Appeal from the Circuit Court of Rock Island County; the Hon.
Edward Keefe, Judge, presiding.
JUSTICE STOUDER DELIVERED THE OPINION OF THE COURT:
The defendant-appellant, Gerald Tyrrell, appeals from the trial court's judgment awarding plaintiff-appellee, Warren Lathrop, $7,000 plus costs. Upon payment of the judgment and costs, Lathrop was ordered to return the purchased items to Tyrrell. For the following reasons, we affirm this decision.
The facts of this case may be briefly summarized as follows. Lathrop purchased a complete satellite receiving system from Tyrrell for $7,000. During the 11-month period following this sale and installation the system did not properly function for various reasons. After repeated attempts by Tyrrell to cure the defects in the system, Lathrop finally sent Tyrrell a letter revoking acceptance of the system and filed suit.
On appeal, we are asked to determine whether the trial court's decision is against the manifest weight of the evidence. Tyrrell contends there was no breach of any warranty given, and the alleged nonconformity of the satellite receiving system did not substantially impair its value. Lathrop urges violation of an express warranty and of the implied warranties of merchantability and fitness for a particular purpose. While we believe there is evidence supporting the claim of violation of each of the warranties, we will only discuss the latter.
• 1 Section 2-315 of the Illinois Commercial Code states:
"Where the seller at the time of contracting has reason to know any particular purpose for which the goods are required and that the buyer is relying on the seller's skill or judgment to select or furnish suitable goods, there is unless excluded or modified under the next section an implied warranty that the goods shall be fit for such purpose." (Ill. Rev. Stat. 1981, ch. 26, par. 2-315.)
Breach of an implied warranty of fitness for a particular purpose gives rise to a right to revoke acceptance under the provisions of section 2-608 of the Code. (Ill. Rev. Stat. 1981, ch. 26, par. 2-608.) In order for the right to revoke acceptance to arise, defects must exist as "substantially impair the value" of the item purchased. (Stamm v. Wilder Travel Trailers (1976), 44 Ill. App.3d 530, 358 N.E.2d 382.) Once a person's faith is shaken in a major investment, the item not only loses its real value in the buyer's eyes, but also becomes an article whose integrity has been substantially impaired and whose operation is fraught with apprehension. Overland Bond & Investment Corp. v. Howard (1972), 9 Ill. App.3d 348, 292 N.E.2d 168.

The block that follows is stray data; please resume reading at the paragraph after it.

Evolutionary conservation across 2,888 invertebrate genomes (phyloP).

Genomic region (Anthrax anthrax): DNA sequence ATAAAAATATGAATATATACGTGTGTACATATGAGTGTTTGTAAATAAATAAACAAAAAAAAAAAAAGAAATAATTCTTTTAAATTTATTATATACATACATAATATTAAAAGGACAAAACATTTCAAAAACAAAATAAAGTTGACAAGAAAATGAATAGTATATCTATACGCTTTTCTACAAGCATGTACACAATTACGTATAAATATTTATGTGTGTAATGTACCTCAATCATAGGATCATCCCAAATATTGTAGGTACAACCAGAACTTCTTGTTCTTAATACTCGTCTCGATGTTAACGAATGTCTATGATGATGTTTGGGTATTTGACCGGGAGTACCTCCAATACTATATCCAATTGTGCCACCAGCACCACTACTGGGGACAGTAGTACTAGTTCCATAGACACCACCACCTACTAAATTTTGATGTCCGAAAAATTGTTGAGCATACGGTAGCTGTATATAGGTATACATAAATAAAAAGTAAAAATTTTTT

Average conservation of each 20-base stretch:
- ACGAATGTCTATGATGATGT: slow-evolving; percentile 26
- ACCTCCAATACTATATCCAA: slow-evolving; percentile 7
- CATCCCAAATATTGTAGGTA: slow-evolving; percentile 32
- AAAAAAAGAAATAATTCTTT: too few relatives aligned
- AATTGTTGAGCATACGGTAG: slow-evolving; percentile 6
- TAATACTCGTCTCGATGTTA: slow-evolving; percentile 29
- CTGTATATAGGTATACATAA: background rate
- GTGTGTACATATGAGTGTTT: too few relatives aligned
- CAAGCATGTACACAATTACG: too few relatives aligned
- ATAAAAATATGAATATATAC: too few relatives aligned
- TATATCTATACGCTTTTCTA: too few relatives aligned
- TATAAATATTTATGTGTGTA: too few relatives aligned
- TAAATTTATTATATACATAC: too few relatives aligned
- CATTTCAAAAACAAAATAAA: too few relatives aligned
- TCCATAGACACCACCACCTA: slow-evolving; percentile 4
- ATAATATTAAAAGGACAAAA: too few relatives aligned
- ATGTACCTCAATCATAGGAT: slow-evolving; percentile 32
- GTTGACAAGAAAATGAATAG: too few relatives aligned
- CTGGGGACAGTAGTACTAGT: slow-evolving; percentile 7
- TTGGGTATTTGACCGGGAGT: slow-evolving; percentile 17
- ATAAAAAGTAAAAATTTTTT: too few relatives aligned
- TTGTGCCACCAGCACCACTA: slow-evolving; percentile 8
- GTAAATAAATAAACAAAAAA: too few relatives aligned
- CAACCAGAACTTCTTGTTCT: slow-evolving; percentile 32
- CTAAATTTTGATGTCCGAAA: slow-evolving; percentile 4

• 2 In the present case, Tyrrell knew of the particular purpose for which the system was required by Lathrop. Knowing this, and knowing that Lathrop was relying on Tyrrell's skill and judgment in selecting a suitable satellite receiving system for him, an implied warranty arose as a matter of law. The evidence discloses that the system was operational for only 44 days during a 340-day period prior to Lathrop's revocation of his acceptance of the system. The defective condition of this system for such a sustained period of time discloses a breach of the implied warranty of fitness for a particular purpose. Furthermore, from the facts of this case, it is not against the manifest weight of the evidence to find that Lathrop's faith in the satellite receiving system was shaken and that its value to him was substantially impaired. Lathrop, therefore, properly revoked his acceptance of the system. For these reasons, the judgment of the circuit court of Rock Island is affirmed.
HEIPLE and SCOTT, JJ., concur.